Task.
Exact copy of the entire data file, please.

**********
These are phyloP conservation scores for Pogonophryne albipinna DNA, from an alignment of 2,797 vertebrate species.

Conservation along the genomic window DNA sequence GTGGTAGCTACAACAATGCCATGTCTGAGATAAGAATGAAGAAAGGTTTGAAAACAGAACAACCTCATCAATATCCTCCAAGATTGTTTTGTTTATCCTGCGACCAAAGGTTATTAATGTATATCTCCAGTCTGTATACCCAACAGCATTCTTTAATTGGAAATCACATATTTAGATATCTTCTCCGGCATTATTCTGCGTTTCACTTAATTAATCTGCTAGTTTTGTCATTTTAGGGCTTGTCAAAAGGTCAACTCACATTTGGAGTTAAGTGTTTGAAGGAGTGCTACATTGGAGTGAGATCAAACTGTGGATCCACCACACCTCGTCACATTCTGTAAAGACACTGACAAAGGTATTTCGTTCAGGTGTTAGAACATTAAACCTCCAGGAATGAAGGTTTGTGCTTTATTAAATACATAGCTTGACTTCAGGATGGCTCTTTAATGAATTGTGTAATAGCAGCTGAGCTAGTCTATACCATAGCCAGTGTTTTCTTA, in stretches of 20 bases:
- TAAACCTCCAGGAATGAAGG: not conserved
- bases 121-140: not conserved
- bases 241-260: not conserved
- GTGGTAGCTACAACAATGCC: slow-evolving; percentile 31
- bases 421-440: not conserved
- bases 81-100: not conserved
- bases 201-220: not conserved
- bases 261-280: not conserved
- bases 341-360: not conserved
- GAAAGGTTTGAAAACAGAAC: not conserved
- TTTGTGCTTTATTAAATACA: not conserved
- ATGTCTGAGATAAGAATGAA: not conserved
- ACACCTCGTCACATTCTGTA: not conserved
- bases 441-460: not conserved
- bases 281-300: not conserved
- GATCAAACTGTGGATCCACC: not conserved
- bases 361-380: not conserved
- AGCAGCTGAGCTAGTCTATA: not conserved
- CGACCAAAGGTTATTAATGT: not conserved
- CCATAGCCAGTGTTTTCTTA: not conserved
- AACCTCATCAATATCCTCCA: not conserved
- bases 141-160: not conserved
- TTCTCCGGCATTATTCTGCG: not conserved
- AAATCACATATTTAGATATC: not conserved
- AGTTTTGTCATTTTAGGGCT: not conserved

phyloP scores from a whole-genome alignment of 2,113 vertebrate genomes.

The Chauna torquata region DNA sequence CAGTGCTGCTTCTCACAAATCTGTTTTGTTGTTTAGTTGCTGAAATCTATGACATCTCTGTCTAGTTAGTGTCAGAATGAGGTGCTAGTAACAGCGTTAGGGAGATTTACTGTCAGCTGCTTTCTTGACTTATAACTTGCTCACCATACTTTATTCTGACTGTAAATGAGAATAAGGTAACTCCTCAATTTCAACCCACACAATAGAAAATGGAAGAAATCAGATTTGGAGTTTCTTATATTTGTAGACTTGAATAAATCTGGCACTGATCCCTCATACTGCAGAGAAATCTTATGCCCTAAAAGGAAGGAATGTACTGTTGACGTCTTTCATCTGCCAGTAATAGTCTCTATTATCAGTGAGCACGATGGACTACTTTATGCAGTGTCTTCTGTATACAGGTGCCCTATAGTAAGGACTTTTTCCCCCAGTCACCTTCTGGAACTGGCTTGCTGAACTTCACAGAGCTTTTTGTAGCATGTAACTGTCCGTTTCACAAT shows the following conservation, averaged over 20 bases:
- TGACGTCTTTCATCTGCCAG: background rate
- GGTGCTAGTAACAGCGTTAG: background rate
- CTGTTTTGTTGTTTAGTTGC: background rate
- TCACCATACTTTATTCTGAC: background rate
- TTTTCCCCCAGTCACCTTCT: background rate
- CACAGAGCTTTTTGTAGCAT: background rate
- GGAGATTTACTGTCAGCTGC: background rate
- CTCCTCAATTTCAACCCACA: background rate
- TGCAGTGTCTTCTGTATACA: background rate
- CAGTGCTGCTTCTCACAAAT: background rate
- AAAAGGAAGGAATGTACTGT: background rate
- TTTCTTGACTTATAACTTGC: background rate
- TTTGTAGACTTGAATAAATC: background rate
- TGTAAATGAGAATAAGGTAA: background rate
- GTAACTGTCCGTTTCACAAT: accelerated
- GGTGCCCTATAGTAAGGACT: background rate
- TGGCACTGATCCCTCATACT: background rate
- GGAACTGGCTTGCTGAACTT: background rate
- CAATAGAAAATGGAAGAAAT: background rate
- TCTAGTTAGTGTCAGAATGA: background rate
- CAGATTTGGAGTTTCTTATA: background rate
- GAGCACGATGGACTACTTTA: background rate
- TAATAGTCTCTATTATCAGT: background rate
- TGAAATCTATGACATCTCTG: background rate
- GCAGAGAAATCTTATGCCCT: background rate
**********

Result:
These are phyloP conservation scores for Pogonophryne albipinna DNA, from an alignment of 2,797 vertebrate species.

Conservation along the genomic window DNA sequence GTGGTAGCTACAACAATGCCATGTCTGAGATAAGAATGAAGAAAGGTTTGAAAACAGAACAACCTCATCAATATCCTCCAAGATTGTTTTGTTTATCCTGCGACCAAAGGTTATTAATGTATATCTCCAGTCTGTATACCCAACAGCATTCTTTAATTGGAAATCACATATTTAGATATCTTCTCCGGCATTATTCTGCGTTTCACTTAATTAATCTGCTAGTTTTGTCATTTTAGGGCTTGTCAAAAGGTCAACTCACATTTGGAGTTAAGTGTTTGAAGGAGTGCTACATTGGAGTGAGATCAAACTGTGGATCCACCACACCTCGTCACATTCTGTAAAGACACTGACAAAGGTATTTCGTTCAGGTGTTAGAACATTAAACCTCCAGGAATGAAGGTTTGTGCTTTATTAAATACATAGCTTGACTTCAGGATGGCTCTTTAATGAATTGTGTAATAGCAGCTGAGCTAGTCTATACCATAGCCAGTGTTTTCTTA, in stretches of 20 bases:
- TAAACCTCCAGGAATGAAGG: not conserved
- bases 121-140: not conserved
- bases 241-260: not conserved
- GTGGTAGCTACAACAATGCC: slow-evolving; percentile 31
- bases 421-440: not conserved
- bases 81-100: not conserved
- bases 201-220: not conserved
- bases 261-280: not conserved
- bases 341-360: not conserved
- GAAAGGTTTGAAAACAGAAC: not conserved
- TTTGTGCTTTATTAAATACA: not conserved
- ATGTCTGAGATAAGAATGAA: not conserved
- ACACCTCGTCACATTCTGTA: not conserved
- bases 441-460: not conserved
- bases 281-300: not conserved
- GATCAAACTGTGGATCCACC: not conserved
- bases 361-380: not conserved
- AGCAGCTGAGCTAGTCTATA: not conserved
- CGACCAAAGGTTATTAATGT: not conserved
- CCATAGCCAGTGTTTTCTTA: not conserved
- AACCTCATCAATATCCTCCA: not conserved
- bases 141-160: not conserved
- TTCTCCGGCATTATTCTGCG: not conserved
- AAATCACATATTTAGATATC: not conserved
- AGTTTTGTCATTTTAGGGCT: not conserved

phyloP scores from a whole-genome alignment of 2,113 vertebrate genomes.

The Chauna torquata region DNA sequence CAGTGCTGCTTCTCACAAATCTGTTTTGTTGTTTAGTTGCTGAAATCTATGACATCTCTGTCTAGTTAGTGTCAGAATGAGGTGCTAGTAACAGCGTTAGGGAGATTTACTGTCAGCTGCTTTCTTGACTTATAACTTGCTCACCATACTTTATTCTGACTGTAAATGAGAATAAGGTAACTCCTCAATTTCAACCCACACAATAGAAAATGGAAGAAATCAGATTTGGAGTTTCTTATATTTGTAGACTTGAATAAATCTGGCACTGATCCCTCATACTGCAGAGAAATCTTATGCCCTAAAAGGAAGGAATGTACTGTTGACGTCTTTCATCTGCCAGTAATAGTCTCTATTATCAGTGAGCACGATGGACTACTTTATGCAGTGTCTTCTGTATACAGGTGCCCTATAGTAAGGACTTTTTCCCCCAGTCACCTTCTGGAACTGGCTTGCTGAACTTCACAGAGCTTTTTGTAGCATGTAACTGTCCGTTTCACAAT shows the following conservation, averaged over 20 bases:
- TGACGTCTTTCATCTGCCAG: background rate
- GGTGCTAGTAACAGCGTTAG: background rate
- CTGTTTTGTTGTTTAGTTGC: background rate
- TCACCATACTTTATTCTGAC: background rate
- TTTTCCCCCAGTCACCTTCT: background rate
- CACAGAGCTTTTTGTAGCAT: background rate
- GGAGATTTACTGTCAGCTGC: background rate
- CTCCTCAATTTCAACCCACA: background rate
- TGCAGTGTCTTCTGTATACA: background rate
- CAGTGCTGCTTCTCACAAAT: background rate
- AAAAGGAAGGAATGTACTGT: background rate
- TTTCTTGACTTATAACTTGC: background rate
- TTTGTAGACTTGAATAAATC: background rate
- TGTAAATGAGAATAAGGTAA: background rate
- GTAACTGTCCGTTTCACAAT: accelerated
- GGTGCCCTATAGTAAGGACT: background rate
- TGGCACTGATCCCTCATACT: background rate
- GGAACTGGCTTGCTGAACTT: background rate
- CAATAGAAAATGGAAGAAAT: background rate
- TCTAGTTAGTGTCAGAATGA: background rate
- CAGATTTGGAGTTTCTTATA: background rate
- GAGCACGATGGACTACTTTA: background rate
- TAATAGTCTCTATTATCAGT: background rate
- TGAAATCTATGACATCTCTG: background rate
- GCAGAGAAATCTTATGCCCT: background rate